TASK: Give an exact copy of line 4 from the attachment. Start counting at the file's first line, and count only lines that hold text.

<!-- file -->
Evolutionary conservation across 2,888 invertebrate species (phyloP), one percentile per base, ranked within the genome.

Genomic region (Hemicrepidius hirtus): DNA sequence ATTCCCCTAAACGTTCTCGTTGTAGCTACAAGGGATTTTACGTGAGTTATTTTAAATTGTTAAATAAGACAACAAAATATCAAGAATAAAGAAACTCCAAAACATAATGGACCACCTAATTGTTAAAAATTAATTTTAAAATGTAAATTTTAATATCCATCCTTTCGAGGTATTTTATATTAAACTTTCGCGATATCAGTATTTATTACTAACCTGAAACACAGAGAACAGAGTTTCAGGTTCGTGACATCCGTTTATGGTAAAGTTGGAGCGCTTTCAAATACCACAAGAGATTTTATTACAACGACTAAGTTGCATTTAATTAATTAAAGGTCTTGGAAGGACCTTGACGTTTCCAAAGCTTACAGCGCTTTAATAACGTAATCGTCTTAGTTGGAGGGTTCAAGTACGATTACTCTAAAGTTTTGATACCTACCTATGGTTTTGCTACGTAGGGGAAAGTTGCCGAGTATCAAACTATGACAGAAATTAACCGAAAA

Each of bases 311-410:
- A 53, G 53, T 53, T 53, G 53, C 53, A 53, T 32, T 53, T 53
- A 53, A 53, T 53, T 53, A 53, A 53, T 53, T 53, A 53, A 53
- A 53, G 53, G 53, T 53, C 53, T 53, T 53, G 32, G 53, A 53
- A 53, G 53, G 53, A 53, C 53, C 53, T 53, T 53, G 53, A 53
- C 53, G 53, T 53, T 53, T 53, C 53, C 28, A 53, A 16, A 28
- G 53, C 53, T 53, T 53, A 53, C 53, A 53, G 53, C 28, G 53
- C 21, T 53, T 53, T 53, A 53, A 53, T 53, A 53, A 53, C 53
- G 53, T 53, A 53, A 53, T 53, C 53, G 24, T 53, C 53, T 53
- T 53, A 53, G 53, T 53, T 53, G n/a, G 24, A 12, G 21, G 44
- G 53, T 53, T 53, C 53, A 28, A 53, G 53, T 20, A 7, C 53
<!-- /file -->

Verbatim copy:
- A 53, G 53, T 53, T 53, G 53, C 53, A 53, T 32, T 53, T 53